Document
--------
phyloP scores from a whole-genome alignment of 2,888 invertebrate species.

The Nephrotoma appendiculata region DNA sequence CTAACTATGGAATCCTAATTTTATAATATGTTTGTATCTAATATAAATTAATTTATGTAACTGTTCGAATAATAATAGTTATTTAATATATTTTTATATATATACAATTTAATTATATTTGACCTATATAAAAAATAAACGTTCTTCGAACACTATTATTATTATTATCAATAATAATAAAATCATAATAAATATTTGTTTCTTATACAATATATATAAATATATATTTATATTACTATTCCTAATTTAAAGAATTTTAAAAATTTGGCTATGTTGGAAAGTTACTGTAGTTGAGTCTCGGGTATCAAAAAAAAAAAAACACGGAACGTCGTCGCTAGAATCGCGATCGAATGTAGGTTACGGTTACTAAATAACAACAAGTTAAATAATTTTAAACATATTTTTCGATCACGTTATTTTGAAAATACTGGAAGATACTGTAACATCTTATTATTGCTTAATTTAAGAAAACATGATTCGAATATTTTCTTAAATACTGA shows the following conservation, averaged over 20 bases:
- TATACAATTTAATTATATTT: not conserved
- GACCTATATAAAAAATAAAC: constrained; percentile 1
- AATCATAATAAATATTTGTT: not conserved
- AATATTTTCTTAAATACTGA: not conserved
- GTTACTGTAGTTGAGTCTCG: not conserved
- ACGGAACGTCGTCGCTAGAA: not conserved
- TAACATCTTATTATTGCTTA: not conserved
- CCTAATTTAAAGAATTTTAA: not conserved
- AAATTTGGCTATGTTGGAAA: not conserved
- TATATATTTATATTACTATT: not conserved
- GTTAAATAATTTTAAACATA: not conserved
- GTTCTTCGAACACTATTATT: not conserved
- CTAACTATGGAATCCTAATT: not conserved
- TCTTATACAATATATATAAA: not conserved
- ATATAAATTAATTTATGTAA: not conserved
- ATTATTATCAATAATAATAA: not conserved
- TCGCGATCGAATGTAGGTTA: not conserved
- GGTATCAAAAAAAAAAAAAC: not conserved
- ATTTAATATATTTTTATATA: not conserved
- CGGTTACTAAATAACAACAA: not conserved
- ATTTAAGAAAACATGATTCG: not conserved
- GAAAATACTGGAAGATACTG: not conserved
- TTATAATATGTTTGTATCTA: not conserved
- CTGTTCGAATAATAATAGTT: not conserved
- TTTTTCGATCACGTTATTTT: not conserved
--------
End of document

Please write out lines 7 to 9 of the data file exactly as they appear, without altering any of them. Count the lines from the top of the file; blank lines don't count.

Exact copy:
- GTTACTGTAGTTGAGTCTCG: not conserved
- ACGGAACGTCGTCGCTAGAA: not conserved
- TAACATCTTATTATTGCTTA: not conserved